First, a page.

Catholic churches across Sydney will follow federal government advice to minimise the spread of the coronavirus and limit attendees at Masses to no more than 100 people. Priests have been granted permission to temporarily increase the number of Masses and celebrate multiple Sunday Masses as necessary to accommodate these changes.
These statements come from the Archbishop of Sydney, Most Rev. Anthony Fisher OP has written a pastoral letter to Catholics, reassuring them that their safety and wellbeing is paramount during the COVID-19 pandemic.
In cases where public Masses have to be suspended, a dispensation from attending Mass is granted and Catholics will be able to fulfil their Sunday Mass obligation by setting aside some time for prayer at home, reading the Scriptures of the dayand watching Mass on television or online.In his pastoral letter, Archbishop Fisher emphasised thatpriests will continue to serve the sick, elderly and frail, including those suffering from COVID-19, but parishioners who are unwell should not attend public Masses at this time.
Any Catholic who contracts COVID-19 will as far as possible be assisted by our clergy with the sacraments and other pastoral care.
“Please be assured that any Catholic who contracts COVID-19 will as far as possible be assisted by our clergy with the sacraments and other pastoral care. It’s at times like these that our pastors really shine”, Archbishop Fisher said.
“In addition to the sacramental care provided by parishes, healthy young volunteers and others should consider prudent ways to check in with the sick frail elderly or otherwise isolated to inquire whether they have particular needs-for groceries, medicine or simple company.”
Pastoral Letter to the Pastors and People of the Archdiocese of Sydney in a Time of Pandemic
18 March 2020
Drought, fires, storms and now plague. It can feel like the end of the world is coming.
In a sense it is. The world as we know it is being turned upside down – at least temporarily – as many get sick and some die from COVID-19, and so much of ordinary life is put on hold.
The Church is not immune. I was recently tested for COVID-19 and put into self-isolation myself and, though happily I tested negative, I know the disruption and anxiety people are experiencing.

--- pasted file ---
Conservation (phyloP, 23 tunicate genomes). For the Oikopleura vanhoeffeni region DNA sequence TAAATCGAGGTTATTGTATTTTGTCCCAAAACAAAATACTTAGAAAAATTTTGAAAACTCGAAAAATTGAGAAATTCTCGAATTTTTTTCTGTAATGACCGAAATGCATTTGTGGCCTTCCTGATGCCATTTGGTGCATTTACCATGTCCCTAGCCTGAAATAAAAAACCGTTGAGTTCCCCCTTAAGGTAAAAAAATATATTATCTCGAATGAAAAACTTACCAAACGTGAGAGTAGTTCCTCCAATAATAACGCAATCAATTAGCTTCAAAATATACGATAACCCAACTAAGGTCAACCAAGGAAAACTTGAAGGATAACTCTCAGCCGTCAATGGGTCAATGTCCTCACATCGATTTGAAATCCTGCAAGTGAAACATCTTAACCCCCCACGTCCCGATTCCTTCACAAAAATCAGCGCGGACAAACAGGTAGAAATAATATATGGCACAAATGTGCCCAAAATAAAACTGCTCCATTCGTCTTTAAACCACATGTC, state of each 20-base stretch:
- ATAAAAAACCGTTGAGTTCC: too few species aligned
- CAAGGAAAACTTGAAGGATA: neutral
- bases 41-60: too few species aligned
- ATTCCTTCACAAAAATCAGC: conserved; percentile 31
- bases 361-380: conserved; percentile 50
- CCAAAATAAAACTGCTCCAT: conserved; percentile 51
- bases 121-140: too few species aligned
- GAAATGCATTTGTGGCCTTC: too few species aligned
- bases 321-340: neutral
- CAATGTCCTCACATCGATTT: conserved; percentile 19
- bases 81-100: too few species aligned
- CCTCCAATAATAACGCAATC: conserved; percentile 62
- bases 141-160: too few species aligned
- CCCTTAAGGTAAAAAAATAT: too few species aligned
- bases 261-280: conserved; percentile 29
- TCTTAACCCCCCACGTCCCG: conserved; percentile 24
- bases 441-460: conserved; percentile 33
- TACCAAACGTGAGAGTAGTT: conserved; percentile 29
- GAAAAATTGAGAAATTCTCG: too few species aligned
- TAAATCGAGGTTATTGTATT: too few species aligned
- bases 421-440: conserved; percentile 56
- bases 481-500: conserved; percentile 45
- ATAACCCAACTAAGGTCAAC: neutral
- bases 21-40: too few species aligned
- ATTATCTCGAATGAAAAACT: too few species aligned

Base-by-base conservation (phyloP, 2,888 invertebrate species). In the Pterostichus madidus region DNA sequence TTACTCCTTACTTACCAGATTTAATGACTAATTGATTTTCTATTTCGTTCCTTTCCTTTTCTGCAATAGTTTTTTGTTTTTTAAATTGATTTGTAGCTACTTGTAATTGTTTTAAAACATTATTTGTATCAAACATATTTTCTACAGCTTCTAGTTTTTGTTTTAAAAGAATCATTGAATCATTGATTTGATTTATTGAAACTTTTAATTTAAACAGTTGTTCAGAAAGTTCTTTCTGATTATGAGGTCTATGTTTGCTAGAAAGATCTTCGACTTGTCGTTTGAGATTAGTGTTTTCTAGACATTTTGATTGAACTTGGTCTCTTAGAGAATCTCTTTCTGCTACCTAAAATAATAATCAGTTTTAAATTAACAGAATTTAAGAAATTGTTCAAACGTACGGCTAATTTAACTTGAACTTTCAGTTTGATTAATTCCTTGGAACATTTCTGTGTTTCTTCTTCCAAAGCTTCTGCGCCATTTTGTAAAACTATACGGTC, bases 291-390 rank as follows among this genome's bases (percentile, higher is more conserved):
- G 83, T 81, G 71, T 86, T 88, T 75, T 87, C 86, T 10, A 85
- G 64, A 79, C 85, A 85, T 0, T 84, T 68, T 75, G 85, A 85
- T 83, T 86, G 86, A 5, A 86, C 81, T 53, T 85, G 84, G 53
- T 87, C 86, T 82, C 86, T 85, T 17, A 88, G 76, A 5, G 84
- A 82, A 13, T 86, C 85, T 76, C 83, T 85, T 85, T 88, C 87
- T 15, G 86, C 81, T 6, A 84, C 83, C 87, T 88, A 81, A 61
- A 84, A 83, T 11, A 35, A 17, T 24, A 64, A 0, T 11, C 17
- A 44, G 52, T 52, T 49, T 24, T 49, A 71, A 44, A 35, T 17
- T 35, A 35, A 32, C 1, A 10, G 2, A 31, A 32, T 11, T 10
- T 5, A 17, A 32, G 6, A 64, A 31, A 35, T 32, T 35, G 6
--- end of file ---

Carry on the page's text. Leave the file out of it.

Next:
But in times like these it’s important not to panic or lose heart. If this pandemic shakes us up and starts us thinking about who or what’s most important to us and what we should be doing with our lives, that can be a good thing.
Worshipping in spirit and in truth
One of the great Lent gospels is the story of the woman at the well. The woman asked some questions about worship. ‘The hour is coming,’ Jesus answered her, ‘indeed it is here already, when true worshipers will worship the Father in spirit and truth.’ (Jn 4:23)
What does that require of us at present? Several instructions have already come from health authorities and the Church. Outside gatherings of more than 500 people and indoors gatherings of 100 have been forbidden; in due course the public celebration of Mass may have to be suspended.
Individuals have already been asked, before attending liturgical celebrations, to consider their own health – both their potential to infect others and their susceptibility to infection. Parishioners or clergy who feel unwell or have flu-like symptoms should remain at home. Please be assured that the rest of us will be praying for you. With this letter I am today issuing some new directives for the celebration of the sacraments and pastoral care in the Archdiocese during this pandemic.
The Church in Australia was founded at a time when the Mass could not be celebrated on these shores and our forefathers and mothers waited for years to receive the Holy Eucharist. For us it will be at worst a matter of weeks or months. But just as prayer sustained them through those times, so can it for us today.
We are now all going on retreat together